The most recent damaging word assault on me happened a few years ago. I was doing PR work for an organization and met with the board members for the first time. The Executive Director pulled me aside the following week and told me she needed to tell me something about myself. She told me that one of the board members thought I was an “exclamation mark.” It was, at the same time, the dumbest and most accurate thing anyone has ever said about me. I was about to thank the Executive Director for passing along the compliment when I realized that she was delivering the opinion of me as if she was breaking the news that I had cancer. I laughed. She didn’t. I asked if she was concerned about the board member’s assessment of me. She was very concerned – because she was one of those Directors who could not think for herself and relied on others to use that part of her brain. She said she was going to take his advice and not allow me to write articles or speak with reporters because I was too enthusiastic about the organization’s mission. Again, I was hired to do PR work for the organization, which typically requires an enthusiastic approach. I’m not surprised that I appeared to be an exclamation mark. When I was in the Board Room (a.k.a. Bored Room) among the members I felt like I was sitting in a box with a bunch of old baked potatoes (without the fun tinfoil around them), and it was clear why progress hadn’t been made in terms of getting the community to support the organization. I excitedly introduced some ideas that could take things in a healthy new direction. But, because of that one board member who felt comfortable talking negatively about me behind my back, all ideas were put on hold while I sat in a corner working on a newsletter that the Executive Director intended to edit to remove anything potentially interesting or exciting. After a few weeks, the Executive Director, who was apparently a baked potato with a bad memory, asked me why I wasn’t writing articles and interacting with the media. I just said, “I’ll get right on it.” My articles and media coverage were well received by the public and I got lots of feedback stating that it was nice to finally have a reason to be excited about the organization.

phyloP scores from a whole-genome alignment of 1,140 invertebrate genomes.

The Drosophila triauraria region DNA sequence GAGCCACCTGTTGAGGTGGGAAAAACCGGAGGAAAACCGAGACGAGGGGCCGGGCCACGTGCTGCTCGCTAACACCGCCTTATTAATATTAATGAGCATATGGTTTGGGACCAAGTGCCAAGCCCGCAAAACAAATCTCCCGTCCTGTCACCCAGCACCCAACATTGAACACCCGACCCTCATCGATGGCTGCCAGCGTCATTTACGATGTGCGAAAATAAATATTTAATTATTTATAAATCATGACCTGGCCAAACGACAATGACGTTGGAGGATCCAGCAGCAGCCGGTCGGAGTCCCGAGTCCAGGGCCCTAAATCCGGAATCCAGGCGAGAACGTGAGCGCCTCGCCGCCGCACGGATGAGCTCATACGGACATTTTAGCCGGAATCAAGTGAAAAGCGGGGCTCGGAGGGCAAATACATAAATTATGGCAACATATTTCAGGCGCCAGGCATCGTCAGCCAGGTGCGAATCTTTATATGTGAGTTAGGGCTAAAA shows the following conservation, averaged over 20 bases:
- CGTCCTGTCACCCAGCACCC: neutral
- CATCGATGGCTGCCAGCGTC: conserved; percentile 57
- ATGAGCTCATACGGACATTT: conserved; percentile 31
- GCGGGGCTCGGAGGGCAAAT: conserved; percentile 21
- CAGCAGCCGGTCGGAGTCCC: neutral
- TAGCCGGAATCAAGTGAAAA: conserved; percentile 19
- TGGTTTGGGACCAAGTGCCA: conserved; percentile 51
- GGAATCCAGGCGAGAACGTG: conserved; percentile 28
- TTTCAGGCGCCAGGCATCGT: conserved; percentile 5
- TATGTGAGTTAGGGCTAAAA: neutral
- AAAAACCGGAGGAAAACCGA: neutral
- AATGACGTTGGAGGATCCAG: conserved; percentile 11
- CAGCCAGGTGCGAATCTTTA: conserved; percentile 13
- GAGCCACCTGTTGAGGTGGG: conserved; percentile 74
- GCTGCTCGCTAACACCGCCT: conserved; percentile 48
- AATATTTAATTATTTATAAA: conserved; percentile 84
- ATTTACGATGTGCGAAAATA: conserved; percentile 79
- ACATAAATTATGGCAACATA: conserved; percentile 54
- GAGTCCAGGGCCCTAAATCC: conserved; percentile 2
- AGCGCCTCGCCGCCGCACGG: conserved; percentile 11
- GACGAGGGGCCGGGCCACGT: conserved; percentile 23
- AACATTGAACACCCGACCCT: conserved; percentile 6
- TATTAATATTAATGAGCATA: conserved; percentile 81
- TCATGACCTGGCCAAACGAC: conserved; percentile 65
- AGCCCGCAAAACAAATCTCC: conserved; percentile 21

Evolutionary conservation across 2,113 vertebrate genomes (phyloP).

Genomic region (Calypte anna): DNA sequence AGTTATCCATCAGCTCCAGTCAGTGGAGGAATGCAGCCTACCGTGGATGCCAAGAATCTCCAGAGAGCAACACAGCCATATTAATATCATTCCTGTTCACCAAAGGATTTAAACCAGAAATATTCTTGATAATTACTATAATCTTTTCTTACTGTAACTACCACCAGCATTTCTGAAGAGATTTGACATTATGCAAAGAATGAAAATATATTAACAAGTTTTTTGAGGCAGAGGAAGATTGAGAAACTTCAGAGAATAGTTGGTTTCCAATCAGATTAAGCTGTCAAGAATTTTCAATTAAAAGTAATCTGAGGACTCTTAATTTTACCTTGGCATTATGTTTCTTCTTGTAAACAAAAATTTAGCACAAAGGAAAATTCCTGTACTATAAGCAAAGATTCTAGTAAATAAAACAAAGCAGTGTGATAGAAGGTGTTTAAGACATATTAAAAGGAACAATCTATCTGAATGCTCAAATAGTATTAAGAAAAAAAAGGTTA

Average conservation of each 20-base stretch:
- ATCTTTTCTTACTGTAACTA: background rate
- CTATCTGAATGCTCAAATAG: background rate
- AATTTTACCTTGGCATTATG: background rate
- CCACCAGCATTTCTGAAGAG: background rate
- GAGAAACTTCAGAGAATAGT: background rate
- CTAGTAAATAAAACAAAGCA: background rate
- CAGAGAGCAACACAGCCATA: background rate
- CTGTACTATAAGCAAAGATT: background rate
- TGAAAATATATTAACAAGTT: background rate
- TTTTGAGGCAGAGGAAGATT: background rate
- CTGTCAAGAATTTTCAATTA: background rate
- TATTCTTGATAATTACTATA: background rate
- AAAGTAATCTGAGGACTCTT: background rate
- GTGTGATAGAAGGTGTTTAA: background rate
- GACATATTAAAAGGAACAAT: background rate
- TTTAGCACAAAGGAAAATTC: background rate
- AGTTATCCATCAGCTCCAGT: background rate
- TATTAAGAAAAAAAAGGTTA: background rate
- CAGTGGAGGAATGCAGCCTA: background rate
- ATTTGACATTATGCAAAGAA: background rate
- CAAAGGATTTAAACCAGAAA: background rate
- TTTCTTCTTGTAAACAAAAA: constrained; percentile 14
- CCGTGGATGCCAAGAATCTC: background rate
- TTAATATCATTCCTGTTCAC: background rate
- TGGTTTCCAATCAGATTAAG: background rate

Over the years I’ve repeatedly made the mistake of taking to heart what my critics have said about me. Even though I’ve grown wise about human behavior and the tendency of weak people to tear down those who appear strong, unfortunately, I’ve allowed sharp words to whittle away at who I was designed to be. Words can be a mighty powerful tool for cutting people down to the level of their peers. I don’t blame other people for the injuries I’ve accepted or the current size of my self-esteem. I’m sure everyone has had to deal with hearing negative messages about themselves. It’s my own fault for placing so much value on the words of other people that I would allow them to destroy my desire to defend myself. When I was experiencing the media ban by the Executive Director and placed in a corner, despite the wisdom I had gained, I still allowed that experience to once again convince me that there was something wrong with me because I can’t think and behave like other people do. I’ve had enough distance from my time with that organization that I can finally look back on it and think: I seem to have a pattern of not fitting in with groups, but thank God I’m not an old baked potato that would have fit in with that group!!!!!!! (extra exclamation marks added to enthusiastically drive my point home)
This is it – my one shot at making the most of the life, the body, the mind I’ve been given. I feel fortunate that I was designed to be fun, intelligent, and kind. And I feel I have been fortunate to experience first-hand how incredibly damaging words can be. I have decided to feel gratitude for those seemingly awful experiences with other people’s words because of the resulting self-awareness they’ve provided me. I have made it my mission to use my words to encourage and build up other people whenever I have the opportunity – even when they have different opinions than I do. I believe that respecting others, no matter what they look like or what they think, is what it takes to be a truly respectable person.
Even though I know jagged words will probably continue to be thrown at me in an attempt to deflate my opinions, I intend to remain open and to continue sharing what I feel I want to put out there for public consumption. But, I do it now with an additional goal in mind: to continue building myself up, despite what anyone says, so that I can return to that grand size I once was as a child – when I believed I could accomplish anything!
I wish everyone could jump out of their boxes, dodge the words of critics, and land outside the lines feeling tall.
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© 2016 by Julie Ryan. All rights reserved